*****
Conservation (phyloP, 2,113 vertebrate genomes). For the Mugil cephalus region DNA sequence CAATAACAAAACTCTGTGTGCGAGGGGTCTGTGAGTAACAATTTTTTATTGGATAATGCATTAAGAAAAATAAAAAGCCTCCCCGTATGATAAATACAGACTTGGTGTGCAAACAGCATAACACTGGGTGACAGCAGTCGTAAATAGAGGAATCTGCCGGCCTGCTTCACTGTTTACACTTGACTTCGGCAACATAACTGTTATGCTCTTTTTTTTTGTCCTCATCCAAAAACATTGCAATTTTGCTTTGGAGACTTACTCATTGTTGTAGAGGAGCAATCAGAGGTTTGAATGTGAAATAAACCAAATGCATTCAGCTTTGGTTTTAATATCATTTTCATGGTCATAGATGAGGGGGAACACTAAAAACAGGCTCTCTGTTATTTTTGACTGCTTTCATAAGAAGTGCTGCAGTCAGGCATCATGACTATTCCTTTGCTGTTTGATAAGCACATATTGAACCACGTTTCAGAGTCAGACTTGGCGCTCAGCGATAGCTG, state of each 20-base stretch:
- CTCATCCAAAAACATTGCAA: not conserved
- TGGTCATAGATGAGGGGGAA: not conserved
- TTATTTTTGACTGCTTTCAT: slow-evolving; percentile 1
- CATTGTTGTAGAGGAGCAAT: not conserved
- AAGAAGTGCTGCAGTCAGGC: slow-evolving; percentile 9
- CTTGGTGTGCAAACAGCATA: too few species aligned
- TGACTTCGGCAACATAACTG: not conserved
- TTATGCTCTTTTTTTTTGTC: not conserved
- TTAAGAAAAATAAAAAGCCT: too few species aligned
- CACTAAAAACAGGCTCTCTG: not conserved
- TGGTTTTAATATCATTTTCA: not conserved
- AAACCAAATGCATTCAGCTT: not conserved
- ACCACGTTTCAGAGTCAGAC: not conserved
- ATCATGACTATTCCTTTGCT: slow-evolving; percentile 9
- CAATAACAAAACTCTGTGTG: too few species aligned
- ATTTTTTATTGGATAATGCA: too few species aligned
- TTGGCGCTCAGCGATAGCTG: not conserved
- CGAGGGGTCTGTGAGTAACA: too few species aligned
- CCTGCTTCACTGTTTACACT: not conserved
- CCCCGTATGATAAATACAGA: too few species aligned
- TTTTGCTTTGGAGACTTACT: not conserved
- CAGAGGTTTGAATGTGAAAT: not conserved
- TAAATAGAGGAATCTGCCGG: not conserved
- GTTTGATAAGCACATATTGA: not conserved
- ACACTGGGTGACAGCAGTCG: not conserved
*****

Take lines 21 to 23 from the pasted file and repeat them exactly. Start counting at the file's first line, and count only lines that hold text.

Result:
- CCCCGTATGATAAATACAGA: too few species aligned
- TTTTGCTTTGGAGACTTACT: not conserved
- CAGAGGTTTGAATGTGAAAT: not conserved